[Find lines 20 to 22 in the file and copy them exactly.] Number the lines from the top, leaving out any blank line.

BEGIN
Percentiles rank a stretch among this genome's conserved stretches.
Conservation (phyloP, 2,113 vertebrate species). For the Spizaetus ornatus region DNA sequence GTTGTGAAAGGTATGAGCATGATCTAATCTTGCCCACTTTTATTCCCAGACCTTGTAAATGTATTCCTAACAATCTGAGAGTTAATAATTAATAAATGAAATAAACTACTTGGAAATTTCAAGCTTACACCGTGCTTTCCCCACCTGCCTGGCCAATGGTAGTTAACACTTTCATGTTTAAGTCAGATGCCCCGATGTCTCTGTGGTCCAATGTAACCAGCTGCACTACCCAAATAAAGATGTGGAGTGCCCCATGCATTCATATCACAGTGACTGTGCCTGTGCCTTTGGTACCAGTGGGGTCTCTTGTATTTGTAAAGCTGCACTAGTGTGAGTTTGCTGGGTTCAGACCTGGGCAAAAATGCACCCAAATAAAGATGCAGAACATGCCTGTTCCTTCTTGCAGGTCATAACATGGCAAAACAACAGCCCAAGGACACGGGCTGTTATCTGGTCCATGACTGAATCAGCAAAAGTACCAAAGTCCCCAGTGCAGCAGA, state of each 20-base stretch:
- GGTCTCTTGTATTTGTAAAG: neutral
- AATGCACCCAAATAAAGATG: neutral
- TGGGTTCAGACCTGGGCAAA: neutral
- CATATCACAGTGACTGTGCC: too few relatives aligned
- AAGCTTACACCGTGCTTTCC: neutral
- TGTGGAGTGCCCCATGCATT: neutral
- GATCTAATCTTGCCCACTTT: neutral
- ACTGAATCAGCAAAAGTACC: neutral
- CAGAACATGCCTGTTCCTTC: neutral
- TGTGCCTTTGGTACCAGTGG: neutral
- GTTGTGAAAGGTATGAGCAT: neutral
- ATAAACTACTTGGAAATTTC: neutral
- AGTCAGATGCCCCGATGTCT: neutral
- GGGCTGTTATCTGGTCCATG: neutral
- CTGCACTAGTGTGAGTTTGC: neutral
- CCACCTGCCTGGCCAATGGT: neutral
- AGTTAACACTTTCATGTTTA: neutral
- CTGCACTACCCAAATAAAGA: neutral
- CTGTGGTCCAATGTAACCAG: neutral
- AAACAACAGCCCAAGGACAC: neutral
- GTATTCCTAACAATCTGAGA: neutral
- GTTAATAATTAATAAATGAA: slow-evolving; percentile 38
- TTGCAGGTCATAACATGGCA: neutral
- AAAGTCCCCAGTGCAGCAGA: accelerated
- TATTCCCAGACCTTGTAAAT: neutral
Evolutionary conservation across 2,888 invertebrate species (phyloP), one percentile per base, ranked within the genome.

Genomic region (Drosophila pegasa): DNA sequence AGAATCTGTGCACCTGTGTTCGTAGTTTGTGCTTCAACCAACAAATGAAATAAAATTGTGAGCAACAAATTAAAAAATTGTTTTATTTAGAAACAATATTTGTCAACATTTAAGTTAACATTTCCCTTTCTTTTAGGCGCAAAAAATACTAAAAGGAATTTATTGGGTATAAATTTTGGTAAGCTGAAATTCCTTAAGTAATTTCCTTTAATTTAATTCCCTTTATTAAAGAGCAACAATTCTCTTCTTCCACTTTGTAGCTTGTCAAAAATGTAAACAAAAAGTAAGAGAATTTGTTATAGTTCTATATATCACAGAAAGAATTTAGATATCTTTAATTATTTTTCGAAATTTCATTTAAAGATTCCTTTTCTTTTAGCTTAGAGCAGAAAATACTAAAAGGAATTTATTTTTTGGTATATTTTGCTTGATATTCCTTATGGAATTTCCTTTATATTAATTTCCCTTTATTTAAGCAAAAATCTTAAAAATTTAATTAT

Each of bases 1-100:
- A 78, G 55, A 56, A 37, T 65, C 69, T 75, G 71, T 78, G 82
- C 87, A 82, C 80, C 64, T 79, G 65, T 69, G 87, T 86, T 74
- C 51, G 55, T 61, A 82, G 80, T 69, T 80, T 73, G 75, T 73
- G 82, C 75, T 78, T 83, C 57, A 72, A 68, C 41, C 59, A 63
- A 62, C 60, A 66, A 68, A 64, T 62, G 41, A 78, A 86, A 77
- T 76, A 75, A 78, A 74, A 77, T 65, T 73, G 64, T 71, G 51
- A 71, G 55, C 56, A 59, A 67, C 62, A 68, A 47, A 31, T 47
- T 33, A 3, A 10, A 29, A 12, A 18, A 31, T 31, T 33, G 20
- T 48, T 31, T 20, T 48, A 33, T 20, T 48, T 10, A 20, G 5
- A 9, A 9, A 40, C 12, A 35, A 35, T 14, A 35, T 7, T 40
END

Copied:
- CTGCACTACCCAAATAAAGA: neutral
- CTGTGGTCCAATGTAACCAG: neutral
- AAACAACAGCCCAAGGACAC: neutral